One of the fun things we do at our meetings is have a presentation on a topic of interest to the group. This month, member Andrew gave a presentation on what he called "Friendly Investing". He takes the interesting view of stocks as though they are your friends. First you check them out a bit ("have coffee with them") and if you like the stock, purchase a little bit of it to see how it does. If you like them, then you become more acquainted with them and learn more about them via press releases or company presentations. He likes companies that tell you what they are going to do, (or what went wrong and what they plan to do about it) and then follow through with what they said they would do. Just like real friends. Likewise, he might have some "best friends" (BFF?) that he watches closely to see what they do. He'll read their 10-Q (quarterly) and 10-K (annual) reports. He'll attend the listen-only quarterly conference calls with analysts and may even contact their investor relations department to ask a question or two for clarification. He has a much larger investment in the stocks of these companies. Interestingly enough, with smaller companies, the "investor relations" person who gets back to him might even be the CFO or even the CEO! He's had it happen! Oh, and just like friends who tend to move on or change their personality, sometimes a friend stock he likes, changes and he drifts apart from the friendship. It was a rather interesting presentation.
Now let's see how our paper portfolio did this past month.
Two of our stocks paid dividends, which we just store in our cash portion and don't reinvest. In addition, we sold our position in Edwards Lifesciences (EW). This was a stock that I had recommended a few months ago. I liked the stock, but the valuation seemed too high for me. But yet it continued to go up with the overall market. So my recommendation was to purchase the stock, but put a tighter stop-loss on it so that if the market changed (or the stock had news that would change the price pattern), we wouldn't end up sitting on a large loss. That turned out to be the right decision as it dropped with the market and we got out with about a 6% loss (only about $300 in our paper portfolio).
Taking a look at Analog Devices (ADI) Bruce provided updated goal and sell prices. Bruce tends to look at stocks for the much longer term so his revised stop-loss is still about 20% down from our buy price, and the goal was only about 5% higher than the previous goal. Bruce likes to look at monthly charts, so that means it of the markers on his charts represent a full month of activity. He also tends to look for a short-term gain of 5-10% and then sell, so that explains his upside-downside ratio of 1:2. Most investors tend to want to see 2:1 or better when buying a stock. That means at the current price, your target price is about twice the amount above as your stop-loss price is below. For example, if the price of a stock is $10, and you think that it might go up to $14 ($4 gain) or it might drop to $8 ($2 loss), then the ratio of possible gain is $4 to $2 or 2:1.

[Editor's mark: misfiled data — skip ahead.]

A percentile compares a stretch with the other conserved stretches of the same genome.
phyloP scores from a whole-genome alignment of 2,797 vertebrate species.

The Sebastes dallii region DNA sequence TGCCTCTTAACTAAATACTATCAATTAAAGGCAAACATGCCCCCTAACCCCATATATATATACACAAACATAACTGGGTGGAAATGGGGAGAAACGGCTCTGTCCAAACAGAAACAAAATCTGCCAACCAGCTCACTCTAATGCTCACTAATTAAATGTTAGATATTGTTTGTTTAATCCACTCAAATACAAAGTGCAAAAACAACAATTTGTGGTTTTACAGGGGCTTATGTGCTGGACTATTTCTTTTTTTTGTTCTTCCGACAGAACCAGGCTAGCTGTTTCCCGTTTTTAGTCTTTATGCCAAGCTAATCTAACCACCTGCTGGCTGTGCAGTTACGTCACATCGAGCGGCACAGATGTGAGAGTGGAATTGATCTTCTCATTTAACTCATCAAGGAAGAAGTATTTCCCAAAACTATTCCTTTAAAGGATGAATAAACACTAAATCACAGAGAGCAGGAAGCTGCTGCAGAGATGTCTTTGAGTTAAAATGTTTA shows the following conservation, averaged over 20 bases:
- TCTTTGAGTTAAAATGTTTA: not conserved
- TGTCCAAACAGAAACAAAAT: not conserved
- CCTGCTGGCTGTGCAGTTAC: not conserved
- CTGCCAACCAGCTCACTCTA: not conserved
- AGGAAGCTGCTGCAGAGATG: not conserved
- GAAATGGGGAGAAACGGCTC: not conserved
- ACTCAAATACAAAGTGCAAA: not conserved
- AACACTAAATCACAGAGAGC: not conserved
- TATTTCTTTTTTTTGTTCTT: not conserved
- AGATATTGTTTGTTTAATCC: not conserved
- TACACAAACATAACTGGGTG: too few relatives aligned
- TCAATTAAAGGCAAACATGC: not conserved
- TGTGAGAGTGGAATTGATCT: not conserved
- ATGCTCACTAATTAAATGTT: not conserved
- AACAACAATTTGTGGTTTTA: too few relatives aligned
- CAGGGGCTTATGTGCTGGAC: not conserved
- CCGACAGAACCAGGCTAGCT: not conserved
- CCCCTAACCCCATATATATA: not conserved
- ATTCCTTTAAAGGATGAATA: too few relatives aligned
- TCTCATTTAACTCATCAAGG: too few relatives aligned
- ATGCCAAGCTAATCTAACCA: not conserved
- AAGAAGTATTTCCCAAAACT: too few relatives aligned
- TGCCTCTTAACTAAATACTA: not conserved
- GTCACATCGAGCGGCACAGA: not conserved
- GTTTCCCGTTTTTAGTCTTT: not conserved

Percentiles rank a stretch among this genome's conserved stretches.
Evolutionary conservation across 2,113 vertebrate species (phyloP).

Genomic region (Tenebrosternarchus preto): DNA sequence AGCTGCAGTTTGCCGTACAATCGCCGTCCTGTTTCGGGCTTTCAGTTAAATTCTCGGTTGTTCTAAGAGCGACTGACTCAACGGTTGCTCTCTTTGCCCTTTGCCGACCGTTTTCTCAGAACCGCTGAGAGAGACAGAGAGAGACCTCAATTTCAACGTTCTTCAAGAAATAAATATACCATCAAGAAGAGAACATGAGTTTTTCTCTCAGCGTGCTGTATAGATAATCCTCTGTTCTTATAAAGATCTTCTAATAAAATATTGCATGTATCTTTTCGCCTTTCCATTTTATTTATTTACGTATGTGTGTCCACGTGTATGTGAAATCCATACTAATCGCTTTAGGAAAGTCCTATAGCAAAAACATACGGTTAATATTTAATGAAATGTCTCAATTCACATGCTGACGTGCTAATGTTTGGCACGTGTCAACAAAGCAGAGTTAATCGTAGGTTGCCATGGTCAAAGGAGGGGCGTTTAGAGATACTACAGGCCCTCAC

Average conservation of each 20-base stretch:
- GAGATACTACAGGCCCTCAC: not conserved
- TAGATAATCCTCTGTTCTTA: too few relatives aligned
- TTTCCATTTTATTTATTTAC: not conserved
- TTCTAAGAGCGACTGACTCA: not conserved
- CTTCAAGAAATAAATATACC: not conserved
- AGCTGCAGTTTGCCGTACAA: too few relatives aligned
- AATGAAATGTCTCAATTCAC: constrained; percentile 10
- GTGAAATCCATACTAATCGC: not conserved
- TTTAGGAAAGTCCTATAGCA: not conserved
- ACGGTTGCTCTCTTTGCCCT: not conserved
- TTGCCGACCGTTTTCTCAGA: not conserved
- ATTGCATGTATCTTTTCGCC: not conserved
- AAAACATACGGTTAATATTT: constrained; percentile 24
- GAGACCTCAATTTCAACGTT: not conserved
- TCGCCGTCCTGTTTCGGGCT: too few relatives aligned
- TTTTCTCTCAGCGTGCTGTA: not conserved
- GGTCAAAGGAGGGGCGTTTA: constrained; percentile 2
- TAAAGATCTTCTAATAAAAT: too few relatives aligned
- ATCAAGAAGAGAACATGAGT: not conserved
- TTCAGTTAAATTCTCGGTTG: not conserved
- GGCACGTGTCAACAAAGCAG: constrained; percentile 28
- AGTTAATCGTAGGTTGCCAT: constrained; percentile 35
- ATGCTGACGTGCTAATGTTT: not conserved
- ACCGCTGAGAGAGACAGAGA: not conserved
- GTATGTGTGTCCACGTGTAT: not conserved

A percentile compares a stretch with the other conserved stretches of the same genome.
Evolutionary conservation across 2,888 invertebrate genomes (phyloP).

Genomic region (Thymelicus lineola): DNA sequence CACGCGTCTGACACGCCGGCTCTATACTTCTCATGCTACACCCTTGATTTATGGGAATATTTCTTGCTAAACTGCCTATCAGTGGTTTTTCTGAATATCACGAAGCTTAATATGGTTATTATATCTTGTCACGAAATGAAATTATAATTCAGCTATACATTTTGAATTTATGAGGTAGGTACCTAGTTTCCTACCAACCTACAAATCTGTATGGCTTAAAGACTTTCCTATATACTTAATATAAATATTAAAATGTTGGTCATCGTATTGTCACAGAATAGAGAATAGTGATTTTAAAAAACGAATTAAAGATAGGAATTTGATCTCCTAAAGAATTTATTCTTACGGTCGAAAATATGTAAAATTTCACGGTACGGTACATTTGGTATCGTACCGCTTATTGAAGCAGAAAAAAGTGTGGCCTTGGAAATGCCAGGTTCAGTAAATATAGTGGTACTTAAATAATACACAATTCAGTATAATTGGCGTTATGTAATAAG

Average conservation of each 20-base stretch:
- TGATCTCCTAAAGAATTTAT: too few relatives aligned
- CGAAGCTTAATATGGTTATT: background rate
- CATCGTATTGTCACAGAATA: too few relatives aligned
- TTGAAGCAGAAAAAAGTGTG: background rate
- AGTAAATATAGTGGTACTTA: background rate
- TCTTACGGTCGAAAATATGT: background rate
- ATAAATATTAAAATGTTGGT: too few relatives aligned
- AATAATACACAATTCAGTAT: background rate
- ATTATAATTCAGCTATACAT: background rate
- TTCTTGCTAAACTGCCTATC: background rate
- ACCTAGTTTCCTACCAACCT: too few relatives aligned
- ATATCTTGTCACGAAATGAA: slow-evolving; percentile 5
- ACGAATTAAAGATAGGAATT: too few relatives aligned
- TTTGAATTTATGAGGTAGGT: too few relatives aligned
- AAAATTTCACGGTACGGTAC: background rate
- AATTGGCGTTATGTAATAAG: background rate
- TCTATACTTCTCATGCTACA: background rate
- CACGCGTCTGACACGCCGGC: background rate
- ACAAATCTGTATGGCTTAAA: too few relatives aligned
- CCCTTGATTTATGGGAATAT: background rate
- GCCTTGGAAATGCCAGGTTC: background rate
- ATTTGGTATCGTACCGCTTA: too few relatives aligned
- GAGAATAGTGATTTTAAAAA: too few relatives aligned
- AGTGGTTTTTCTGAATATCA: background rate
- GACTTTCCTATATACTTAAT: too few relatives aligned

At our January meeting we took a look at four more stocks. Ed talked about Parker-Hannifin (PH). Ed tends to be a more conservative investor and likes large-cap stocks that pay a good dividend. PH is an interesting company in that it makes a lot of things and tends to be the leader in many of those markets. However, no one customer provides much more that 1% of sales so they are very diversified. Ed liked the stock, but felt its price was dropping and wasn't sure when it would bottom out. Given the saying,
"Never catch a falling knife!", we decided to put this stock on a watch list.
The same story played out for the other three stocks that were presented: Union Pacific (UNP), Target (TGT) and a revisit of Alaska Airlines (ALK). They all seemed like interesting companies, but either their price was falling, or we thought the price was too high already. What we mean by "too high" is that in our analysis, we believe the upside potential is lower than its downside potential. Thus, we believe that the chance of losing money is greater than the chance of making money. So these three were put on our watch list to see what they do over the coming months.
If you would like to see the portfolio update for January 2020, it can be found here.